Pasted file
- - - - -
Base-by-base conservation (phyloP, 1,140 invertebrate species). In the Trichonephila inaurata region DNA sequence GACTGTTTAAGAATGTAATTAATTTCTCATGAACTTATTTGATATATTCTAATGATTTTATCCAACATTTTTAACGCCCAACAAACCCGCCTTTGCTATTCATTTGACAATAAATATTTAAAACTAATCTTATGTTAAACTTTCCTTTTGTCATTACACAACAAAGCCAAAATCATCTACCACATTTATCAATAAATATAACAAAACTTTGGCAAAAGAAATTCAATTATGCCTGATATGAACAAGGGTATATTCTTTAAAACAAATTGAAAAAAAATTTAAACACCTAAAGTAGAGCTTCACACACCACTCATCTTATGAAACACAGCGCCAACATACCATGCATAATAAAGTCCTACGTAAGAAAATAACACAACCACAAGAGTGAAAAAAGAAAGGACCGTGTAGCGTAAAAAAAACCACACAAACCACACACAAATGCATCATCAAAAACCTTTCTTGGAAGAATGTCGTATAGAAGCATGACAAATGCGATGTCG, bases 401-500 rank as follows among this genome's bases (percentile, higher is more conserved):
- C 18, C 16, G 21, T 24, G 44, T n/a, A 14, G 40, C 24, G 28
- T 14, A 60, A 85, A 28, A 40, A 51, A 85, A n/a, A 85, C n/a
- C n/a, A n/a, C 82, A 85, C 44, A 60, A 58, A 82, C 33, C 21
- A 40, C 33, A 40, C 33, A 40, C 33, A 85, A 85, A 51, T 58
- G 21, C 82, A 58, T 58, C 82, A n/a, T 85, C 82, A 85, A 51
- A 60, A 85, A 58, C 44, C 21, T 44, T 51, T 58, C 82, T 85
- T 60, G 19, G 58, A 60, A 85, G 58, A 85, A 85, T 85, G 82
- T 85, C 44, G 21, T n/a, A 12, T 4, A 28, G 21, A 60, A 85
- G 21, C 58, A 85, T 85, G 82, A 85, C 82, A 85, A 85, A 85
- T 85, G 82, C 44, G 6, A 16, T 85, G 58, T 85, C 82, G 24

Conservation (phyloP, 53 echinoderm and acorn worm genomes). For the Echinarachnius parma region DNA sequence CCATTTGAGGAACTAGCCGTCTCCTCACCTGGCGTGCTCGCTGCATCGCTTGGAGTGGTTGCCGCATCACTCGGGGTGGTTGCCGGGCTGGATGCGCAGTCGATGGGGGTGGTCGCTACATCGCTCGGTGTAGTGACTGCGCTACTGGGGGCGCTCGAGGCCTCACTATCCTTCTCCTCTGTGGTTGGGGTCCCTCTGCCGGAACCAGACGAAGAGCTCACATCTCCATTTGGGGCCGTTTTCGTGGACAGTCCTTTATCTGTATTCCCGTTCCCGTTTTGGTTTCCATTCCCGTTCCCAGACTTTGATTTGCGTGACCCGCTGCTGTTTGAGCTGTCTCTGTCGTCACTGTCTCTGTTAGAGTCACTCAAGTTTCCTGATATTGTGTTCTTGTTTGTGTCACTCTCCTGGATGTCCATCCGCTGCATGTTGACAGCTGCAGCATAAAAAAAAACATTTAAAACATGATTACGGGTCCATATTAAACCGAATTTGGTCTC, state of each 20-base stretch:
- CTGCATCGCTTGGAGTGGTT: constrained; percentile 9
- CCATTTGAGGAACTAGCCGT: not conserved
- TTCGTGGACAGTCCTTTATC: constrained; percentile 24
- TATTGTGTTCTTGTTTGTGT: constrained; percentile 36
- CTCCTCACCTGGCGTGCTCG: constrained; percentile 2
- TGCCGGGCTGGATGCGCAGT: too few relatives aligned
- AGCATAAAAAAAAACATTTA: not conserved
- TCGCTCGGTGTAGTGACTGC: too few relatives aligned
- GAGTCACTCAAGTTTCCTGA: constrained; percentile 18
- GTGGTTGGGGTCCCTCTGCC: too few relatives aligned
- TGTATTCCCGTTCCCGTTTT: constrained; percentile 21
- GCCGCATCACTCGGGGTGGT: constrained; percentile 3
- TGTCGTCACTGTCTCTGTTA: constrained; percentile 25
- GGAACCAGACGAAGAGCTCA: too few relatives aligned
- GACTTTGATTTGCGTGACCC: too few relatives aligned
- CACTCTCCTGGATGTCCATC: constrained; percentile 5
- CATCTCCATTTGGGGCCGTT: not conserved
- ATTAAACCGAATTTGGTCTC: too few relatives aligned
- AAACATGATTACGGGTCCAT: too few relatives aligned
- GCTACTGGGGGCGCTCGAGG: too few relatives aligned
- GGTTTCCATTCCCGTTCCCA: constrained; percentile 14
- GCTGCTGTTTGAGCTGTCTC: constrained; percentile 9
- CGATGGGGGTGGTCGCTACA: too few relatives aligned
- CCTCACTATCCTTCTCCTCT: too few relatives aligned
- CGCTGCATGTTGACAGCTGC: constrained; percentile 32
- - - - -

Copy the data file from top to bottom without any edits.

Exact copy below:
Base-by-base conservation (phyloP, 1,140 invertebrate species). In the Trichonephila inaurata region DNA sequence GACTGTTTAAGAATGTAATTAATTTCTCATGAACTTATTTGATATATTCTAATGATTTTATCCAACATTTTTAACGCCCAACAAACCCGCCTTTGCTATTCATTTGACAATAAATATTTAAAACTAATCTTATGTTAAACTTTCCTTTTGTCATTACACAACAAAGCCAAAATCATCTACCACATTTATCAATAAATATAACAAAACTTTGGCAAAAGAAATTCAATTATGCCTGATATGAACAAGGGTATATTCTTTAAAACAAATTGAAAAAAAATTTAAACACCTAAAGTAGAGCTTCACACACCACTCATCTTATGAAACACAGCGCCAACATACCATGCATAATAAAGTCCTACGTAAGAAAATAACACAACCACAAGAGTGAAAAAAGAAAGGACCGTGTAGCGTAAAAAAAACCACACAAACCACACACAAATGCATCATCAAAAACCTTTCTTGGAAGAATGTCGTATAGAAGCATGACAAATGCGATGTCG, bases 401-500 rank as follows among this genome's bases (percentile, higher is more conserved):
- C 18, C 16, G 21, T 24, G 44, T n/a, A 14, G 40, C 24, G 28
- T 14, A 60, A 85, A 28, A 40, A 51, A 85, A n/a, A 85, C n/a
- C n/a, A n/a, C 82, A 85, C 44, A 60, A 58, A 82, C 33, C 21
- A 40, C 33, A 40, C 33, A 40, C 33, A 85, A 85, A 51, T 58
- G 21, C 82, A 58, T 58, C 82, A n/a, T 85, C 82, A 85, A 51
- A 60, A 85, A 58, C 44, C 21, T 44, T 51, T 58, C 82, T 85
- T 60, G 19, G 58, A 60, A 85, G 58, A 85, A 85, T 85, G 82
- T 85, C 44, G 21, T n/a, A 12, T 4, A 28, G 21, A 60, A 85
- G 21, C 58, A 85, T 85, G 82, A 85, C 82, A 85, A 85, A 85
- T 85, G 82, C 44, G 6, A 16, T 85, G 58, T 85, C 82, G 24

Conservation (phyloP, 53 echinoderm and acorn worm genomes). For the Echinarachnius parma region DNA sequence CCATTTGAGGAACTAGCCGTCTCCTCACCTGGCGTGCTCGCTGCATCGCTTGGAGTGGTTGCCGCATCACTCGGGGTGGTTGCCGGGCTGGATGCGCAGTCGATGGGGGTGGTCGCTACATCGCTCGGTGTAGTGACTGCGCTACTGGGGGCGCTCGAGGCCTCACTATCCTTCTCCTCTGTGGTTGGGGTCCCTCTGCCGGAACCAGACGAAGAGCTCACATCTCCATTTGGGGCCGTTTTCGTGGACAGTCCTTTATCTGTATTCCCGTTCCCGTTTTGGTTTCCATTCCCGTTCCCAGACTTTGATTTGCGTGACCCGCTGCTGTTTGAGCTGTCTCTGTCGTCACTGTCTCTGTTAGAGTCACTCAAGTTTCCTGATATTGTGTTCTTGTTTGTGTCACTCTCCTGGATGTCCATCCGCTGCATGTTGACAGCTGCAGCATAAAAAAAAACATTTAAAACATGATTACGGGTCCATATTAAACCGAATTTGGTCTC, state of each 20-base stretch:
- CTGCATCGCTTGGAGTGGTT: constrained; percentile 9
- CCATTTGAGGAACTAGCCGT: not conserved
- TTCGTGGACAGTCCTTTATC: constrained; percentile 24
- TATTGTGTTCTTGTTTGTGT: constrained; percentile 36
- CTCCTCACCTGGCGTGCTCG: constrained; percentile 2
- TGCCGGGCTGGATGCGCAGT: too few relatives aligned
- AGCATAAAAAAAAACATTTA: not conserved
- TCGCTCGGTGTAGTGACTGC: too few relatives aligned
- GAGTCACTCAAGTTTCCTGA: constrained; percentile 18
- GTGGTTGGGGTCCCTCTGCC: too few relatives aligned
- TGTATTCCCGTTCCCGTTTT: constrained; percentile 21
- GCCGCATCACTCGGGGTGGT: constrained; percentile 3
- TGTCGTCACTGTCTCTGTTA: constrained; percentile 25
- GGAACCAGACGAAGAGCTCA: too few relatives aligned
- GACTTTGATTTGCGTGACCC: too few relatives aligned
- CACTCTCCTGGATGTCCATC: constrained; percentile 5
- CATCTCCATTTGGGGCCGTT: not conserved
- ATTAAACCGAATTTGGTCTC: too few relatives aligned
- AAACATGATTACGGGTCCAT: too few relatives aligned
- GCTACTGGGGGCGCTCGAGG: too few relatives aligned
- GGTTTCCATTCCCGTTCCCA: constrained; percentile 14
- GCTGCTGTTTGAGCTGTCTC: constrained; percentile 9
- CGATGGGGGTGGTCGCTACA: too few relatives aligned
- CCTCACTATCCTTCTCCTCT: too few relatives aligned
- CGCTGCATGTTGACAGCTGC: constrained; percentile 32